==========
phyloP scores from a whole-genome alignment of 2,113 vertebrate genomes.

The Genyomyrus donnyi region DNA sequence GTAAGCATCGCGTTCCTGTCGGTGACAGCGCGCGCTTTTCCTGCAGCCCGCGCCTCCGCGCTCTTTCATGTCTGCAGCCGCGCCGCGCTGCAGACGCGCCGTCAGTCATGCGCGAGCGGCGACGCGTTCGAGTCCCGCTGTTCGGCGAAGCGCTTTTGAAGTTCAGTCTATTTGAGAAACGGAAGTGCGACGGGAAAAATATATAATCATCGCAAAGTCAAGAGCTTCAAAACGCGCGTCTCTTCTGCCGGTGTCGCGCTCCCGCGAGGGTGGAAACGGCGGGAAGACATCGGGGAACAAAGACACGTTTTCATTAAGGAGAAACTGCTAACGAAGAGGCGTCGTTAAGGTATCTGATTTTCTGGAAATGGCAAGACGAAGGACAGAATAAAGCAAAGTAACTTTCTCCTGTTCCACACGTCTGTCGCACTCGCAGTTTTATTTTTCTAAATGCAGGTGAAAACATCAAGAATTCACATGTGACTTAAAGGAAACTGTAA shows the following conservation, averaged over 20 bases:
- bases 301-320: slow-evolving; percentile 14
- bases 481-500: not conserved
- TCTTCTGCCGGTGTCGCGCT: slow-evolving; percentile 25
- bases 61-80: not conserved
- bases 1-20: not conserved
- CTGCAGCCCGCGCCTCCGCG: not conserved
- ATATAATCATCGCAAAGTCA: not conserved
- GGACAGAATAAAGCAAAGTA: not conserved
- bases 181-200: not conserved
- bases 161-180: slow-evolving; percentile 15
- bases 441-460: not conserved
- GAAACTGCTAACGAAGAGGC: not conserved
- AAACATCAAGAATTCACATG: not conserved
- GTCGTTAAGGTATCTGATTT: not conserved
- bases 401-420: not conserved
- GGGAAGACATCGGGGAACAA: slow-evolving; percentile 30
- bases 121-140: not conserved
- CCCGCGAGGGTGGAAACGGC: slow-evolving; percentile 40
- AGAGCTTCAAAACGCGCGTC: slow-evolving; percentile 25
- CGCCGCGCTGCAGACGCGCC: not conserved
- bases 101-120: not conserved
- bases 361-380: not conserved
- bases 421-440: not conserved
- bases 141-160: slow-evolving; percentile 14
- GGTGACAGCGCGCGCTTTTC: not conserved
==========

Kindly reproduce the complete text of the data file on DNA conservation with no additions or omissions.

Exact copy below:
phyloP scores from a whole-genome alignment of 2,113 vertebrate genomes.

The Genyomyrus donnyi region DNA sequence GTAAGCATCGCGTTCCTGTCGGTGACAGCGCGCGCTTTTCCTGCAGCCCGCGCCTCCGCGCTCTTTCATGTCTGCAGCCGCGCCGCGCTGCAGACGCGCCGTCAGTCATGCGCGAGCGGCGACGCGTTCGAGTCCCGCTGTTCGGCGAAGCGCTTTTGAAGTTCAGTCTATTTGAGAAACGGAAGTGCGACGGGAAAAATATATAATCATCGCAAAGTCAAGAGCTTCAAAACGCGCGTCTCTTCTGCCGGTGTCGCGCTCCCGCGAGGGTGGAAACGGCGGGAAGACATCGGGGAACAAAGACACGTTTTCATTAAGGAGAAACTGCTAACGAAGAGGCGTCGTTAAGGTATCTGATTTTCTGGAAATGGCAAGACGAAGGACAGAATAAAGCAAAGTAACTTTCTCCTGTTCCACACGTCTGTCGCACTCGCAGTTTTATTTTTCTAAATGCAGGTGAAAACATCAAGAATTCACATGTGACTTAAAGGAAACTGTAA shows the following conservation, averaged over 20 bases:
- bases 301-320: slow-evolving; percentile 14
- bases 481-500: not conserved
- TCTTCTGCCGGTGTCGCGCT: slow-evolving; percentile 25
- bases 61-80: not conserved
- bases 1-20: not conserved
- CTGCAGCCCGCGCCTCCGCG: not conserved
- ATATAATCATCGCAAAGTCA: not conserved
- GGACAGAATAAAGCAAAGTA: not conserved
- bases 181-200: not conserved
- bases 161-180: slow-evolving; percentile 15
- bases 441-460: not conserved
- GAAACTGCTAACGAAGAGGC: not conserved
- AAACATCAAGAATTCACATG: not conserved
- GTCGTTAAGGTATCTGATTT: not conserved
- bases 401-420: not conserved
- GGGAAGACATCGGGGAACAA: slow-evolving; percentile 30
- bases 121-140: not conserved
- CCCGCGAGGGTGGAAACGGC: slow-evolving; percentile 40
- AGAGCTTCAAAACGCGCGTC: slow-evolving; percentile 25
- CGCCGCGCTGCAGACGCGCC: not conserved
- bases 101-120: not conserved
- bases 361-380: not conserved
- bases 421-440: not conserved
- bases 141-160: slow-evolving; percentile 14
- GGTGACAGCGCGCGCTTTTC: not conserved